I know that this gorgeous video is already everywhere but what the heck, ‘Grown Ocean’ meets ‘Hopelessness Blues’ and the fantastic ‘Battery Kinzie’ as tasters from Fleet Foxes’ second LP, out May 3rd on Sub Pop Records. Robin Pecknold claims that amongst other instruments, ‘the 12-string guitar, the hammered dulcimer, zither, upright bass, wood flute, tympani, Moog synthesizer, the tamboura, the fiddle, the marxophone, clarinet, the music box, pedal steel guitar, lap steel guitar and Tibetan singing bowls’ all feature on the new record, heavily inspired by Van Morrison and other 60’s folk artists. Latest offering ‘Grown Ocean’ does not skimp on the grandeur nor the vocal harmonies that so popularised the band’s widely regarded 2008 debut. Enjoy the beautiful visuals above.
Despite NME’s continual desire to unearth the next great British guitar band, Britpop is not alive and well. That an era defining genre is all but dead should be sad, yet somehow I could not care less whether or not bands like The Vaccines ‘are the only ones with bollocks’ for attempting to redefine what it means to play four chords on a red fucking strat. Were Britpop’s older brother- the late eighties Madchester scene- to see the current state of the city’s music, I doubt it would be best impressed. Bands like The Stone Roses were epochal in the scene’s establishment whilst in ‘Elephant Stone’ Manchester found a new direction into which bands could grow without merely recycling Morissey lyrics. Unfortunately, 20 years and countless Oasis albums have taken their toll on Madchester, leaving the city a shell of its former self. 2010 did however bring one hope for resurrection –WU LYF.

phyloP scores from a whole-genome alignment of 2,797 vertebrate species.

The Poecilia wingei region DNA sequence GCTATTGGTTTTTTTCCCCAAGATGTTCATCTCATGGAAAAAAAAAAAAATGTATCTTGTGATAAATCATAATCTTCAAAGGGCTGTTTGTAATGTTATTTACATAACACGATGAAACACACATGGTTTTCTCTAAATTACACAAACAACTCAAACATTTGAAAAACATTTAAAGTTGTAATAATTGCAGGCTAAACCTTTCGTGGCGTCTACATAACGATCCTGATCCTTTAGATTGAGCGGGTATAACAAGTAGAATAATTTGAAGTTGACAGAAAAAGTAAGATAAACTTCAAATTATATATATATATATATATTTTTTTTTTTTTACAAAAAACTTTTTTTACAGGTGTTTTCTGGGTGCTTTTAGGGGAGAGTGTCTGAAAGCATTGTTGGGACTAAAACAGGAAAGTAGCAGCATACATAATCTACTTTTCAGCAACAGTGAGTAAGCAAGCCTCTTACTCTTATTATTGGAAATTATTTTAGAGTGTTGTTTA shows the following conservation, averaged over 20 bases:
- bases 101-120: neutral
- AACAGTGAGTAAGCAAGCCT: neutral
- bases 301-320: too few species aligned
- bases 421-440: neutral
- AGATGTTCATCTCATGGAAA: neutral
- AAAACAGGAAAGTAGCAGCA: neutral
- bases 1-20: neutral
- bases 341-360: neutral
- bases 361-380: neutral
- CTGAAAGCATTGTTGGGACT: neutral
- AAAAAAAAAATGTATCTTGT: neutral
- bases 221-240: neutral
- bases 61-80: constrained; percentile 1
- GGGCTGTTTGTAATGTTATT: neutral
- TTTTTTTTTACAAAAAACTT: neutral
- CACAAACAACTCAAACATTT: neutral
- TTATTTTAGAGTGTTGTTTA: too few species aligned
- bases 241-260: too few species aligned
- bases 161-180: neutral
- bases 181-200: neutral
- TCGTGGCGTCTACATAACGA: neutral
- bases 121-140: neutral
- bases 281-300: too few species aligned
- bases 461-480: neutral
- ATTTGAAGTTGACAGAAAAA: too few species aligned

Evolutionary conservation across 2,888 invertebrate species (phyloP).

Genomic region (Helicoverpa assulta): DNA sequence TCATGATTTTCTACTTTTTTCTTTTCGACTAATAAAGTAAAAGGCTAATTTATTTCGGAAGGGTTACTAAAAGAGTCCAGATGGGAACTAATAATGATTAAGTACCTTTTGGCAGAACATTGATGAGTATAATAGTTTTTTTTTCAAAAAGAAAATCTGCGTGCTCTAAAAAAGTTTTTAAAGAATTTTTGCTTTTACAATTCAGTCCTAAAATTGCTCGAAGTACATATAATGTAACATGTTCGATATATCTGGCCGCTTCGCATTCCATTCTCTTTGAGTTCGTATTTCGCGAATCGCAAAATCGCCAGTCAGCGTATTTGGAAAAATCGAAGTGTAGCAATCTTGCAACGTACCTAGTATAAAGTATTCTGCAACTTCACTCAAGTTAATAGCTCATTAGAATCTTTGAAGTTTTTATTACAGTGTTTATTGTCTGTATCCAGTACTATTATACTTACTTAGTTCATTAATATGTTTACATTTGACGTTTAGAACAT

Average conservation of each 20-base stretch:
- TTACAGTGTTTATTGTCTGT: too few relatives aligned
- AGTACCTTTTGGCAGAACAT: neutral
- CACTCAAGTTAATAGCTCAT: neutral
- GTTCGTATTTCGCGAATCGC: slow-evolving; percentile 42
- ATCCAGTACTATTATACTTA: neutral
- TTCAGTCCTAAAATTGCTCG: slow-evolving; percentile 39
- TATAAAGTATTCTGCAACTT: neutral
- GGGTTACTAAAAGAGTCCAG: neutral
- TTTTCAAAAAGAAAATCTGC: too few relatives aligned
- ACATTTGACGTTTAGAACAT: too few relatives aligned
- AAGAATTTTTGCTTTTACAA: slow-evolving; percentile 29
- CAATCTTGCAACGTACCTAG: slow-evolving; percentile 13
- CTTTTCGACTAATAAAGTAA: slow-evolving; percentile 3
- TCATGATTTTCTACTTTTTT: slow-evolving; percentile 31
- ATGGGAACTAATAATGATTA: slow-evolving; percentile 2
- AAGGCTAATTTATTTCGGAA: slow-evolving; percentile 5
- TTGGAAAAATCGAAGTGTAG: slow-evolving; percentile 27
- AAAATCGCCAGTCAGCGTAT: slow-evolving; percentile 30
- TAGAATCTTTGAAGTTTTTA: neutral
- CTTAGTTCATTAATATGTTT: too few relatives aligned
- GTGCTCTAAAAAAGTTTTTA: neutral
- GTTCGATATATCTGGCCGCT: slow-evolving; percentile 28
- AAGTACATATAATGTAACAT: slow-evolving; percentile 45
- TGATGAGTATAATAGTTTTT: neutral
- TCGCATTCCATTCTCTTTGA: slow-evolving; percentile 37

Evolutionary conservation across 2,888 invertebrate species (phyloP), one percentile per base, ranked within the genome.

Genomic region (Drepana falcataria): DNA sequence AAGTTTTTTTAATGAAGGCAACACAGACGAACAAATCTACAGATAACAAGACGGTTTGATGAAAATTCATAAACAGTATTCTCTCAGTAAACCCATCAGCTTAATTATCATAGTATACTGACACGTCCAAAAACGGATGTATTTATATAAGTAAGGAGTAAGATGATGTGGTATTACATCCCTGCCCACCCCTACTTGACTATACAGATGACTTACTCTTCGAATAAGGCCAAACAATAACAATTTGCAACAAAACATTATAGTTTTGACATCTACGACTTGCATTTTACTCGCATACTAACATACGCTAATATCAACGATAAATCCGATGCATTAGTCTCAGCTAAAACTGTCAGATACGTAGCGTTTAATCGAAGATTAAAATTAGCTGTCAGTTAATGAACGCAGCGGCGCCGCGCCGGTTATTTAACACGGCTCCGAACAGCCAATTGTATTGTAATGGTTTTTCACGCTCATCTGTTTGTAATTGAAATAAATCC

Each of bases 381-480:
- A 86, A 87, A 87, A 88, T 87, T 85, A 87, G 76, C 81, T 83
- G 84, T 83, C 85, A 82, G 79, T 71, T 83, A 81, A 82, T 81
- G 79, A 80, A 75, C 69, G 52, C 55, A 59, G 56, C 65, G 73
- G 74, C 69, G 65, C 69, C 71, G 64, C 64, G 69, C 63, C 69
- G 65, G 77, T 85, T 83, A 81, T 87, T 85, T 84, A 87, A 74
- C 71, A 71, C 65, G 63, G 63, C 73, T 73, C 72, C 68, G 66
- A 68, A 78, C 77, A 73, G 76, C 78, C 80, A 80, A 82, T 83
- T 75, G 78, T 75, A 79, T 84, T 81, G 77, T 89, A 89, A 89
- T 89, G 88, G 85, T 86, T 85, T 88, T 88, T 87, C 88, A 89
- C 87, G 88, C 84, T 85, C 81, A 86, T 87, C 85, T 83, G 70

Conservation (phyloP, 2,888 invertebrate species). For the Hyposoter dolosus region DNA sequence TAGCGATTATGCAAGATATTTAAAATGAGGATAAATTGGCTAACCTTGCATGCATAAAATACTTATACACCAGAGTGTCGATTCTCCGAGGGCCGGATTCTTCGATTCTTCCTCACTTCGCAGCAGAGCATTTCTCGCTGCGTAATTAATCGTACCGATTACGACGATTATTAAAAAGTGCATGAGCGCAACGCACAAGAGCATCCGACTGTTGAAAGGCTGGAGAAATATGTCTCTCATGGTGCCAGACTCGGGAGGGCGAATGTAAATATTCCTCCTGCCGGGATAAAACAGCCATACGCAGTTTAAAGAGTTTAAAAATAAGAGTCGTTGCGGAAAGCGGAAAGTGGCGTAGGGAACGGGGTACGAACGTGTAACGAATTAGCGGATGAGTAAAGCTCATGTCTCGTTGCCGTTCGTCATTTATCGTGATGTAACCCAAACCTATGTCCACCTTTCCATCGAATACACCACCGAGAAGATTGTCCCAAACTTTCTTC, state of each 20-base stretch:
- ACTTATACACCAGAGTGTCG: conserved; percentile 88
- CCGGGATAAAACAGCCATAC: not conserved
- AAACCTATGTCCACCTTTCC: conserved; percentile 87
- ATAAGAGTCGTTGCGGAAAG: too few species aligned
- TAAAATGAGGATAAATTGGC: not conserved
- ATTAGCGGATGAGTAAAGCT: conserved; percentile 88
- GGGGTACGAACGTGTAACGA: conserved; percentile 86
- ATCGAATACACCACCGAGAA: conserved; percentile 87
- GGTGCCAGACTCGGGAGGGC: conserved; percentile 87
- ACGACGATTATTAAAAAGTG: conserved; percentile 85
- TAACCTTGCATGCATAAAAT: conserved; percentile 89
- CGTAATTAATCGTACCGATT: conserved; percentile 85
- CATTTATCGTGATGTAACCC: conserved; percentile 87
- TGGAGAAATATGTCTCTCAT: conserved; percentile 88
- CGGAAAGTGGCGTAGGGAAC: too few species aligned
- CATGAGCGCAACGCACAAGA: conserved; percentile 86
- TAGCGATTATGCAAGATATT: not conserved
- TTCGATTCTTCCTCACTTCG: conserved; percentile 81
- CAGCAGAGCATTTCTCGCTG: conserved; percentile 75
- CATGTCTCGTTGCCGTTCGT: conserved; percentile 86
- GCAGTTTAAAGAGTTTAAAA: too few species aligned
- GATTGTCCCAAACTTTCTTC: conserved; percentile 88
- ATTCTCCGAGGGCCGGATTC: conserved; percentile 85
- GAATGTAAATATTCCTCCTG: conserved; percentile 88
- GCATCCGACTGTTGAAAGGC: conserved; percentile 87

As little as anyone knows about WU LYF (World Unite Lucifer Youth Foundation), their few released tracks have made quite the impact. The outfit combine symbology, iconography and mystery to curate a glamour that self publicising egos cannot create with bravado alone. The description of ‘heavy pop’ is almost perfect in elucidating the dark swirling guitars and organs that comprise WU LYF’s dream pop back line. Meanwhile the anonymous singer’s unintelligibly barked vocals add a real drama to the preexisting grandiose. The collective aren’t short of a hook either, ‘Heavy Pop’ contains an absolute gem of a drum beat whilst ‘Concrete Gold’ succeeds in delivering an emotive and hummable refrain.
Soon to play shows in New York, WU LYF’s stock has risen to a point at which they have actively rejected offers from significant labels. They have instead chosen to self release new album Go Tell Fire To The Mountain- probably in order to maintain the outsider appeal and creative freedom larger companies fail to foster. Watch the video below in which the band reveal the record’s release date (13th of June) via HEALTH style drumming and primal imagery.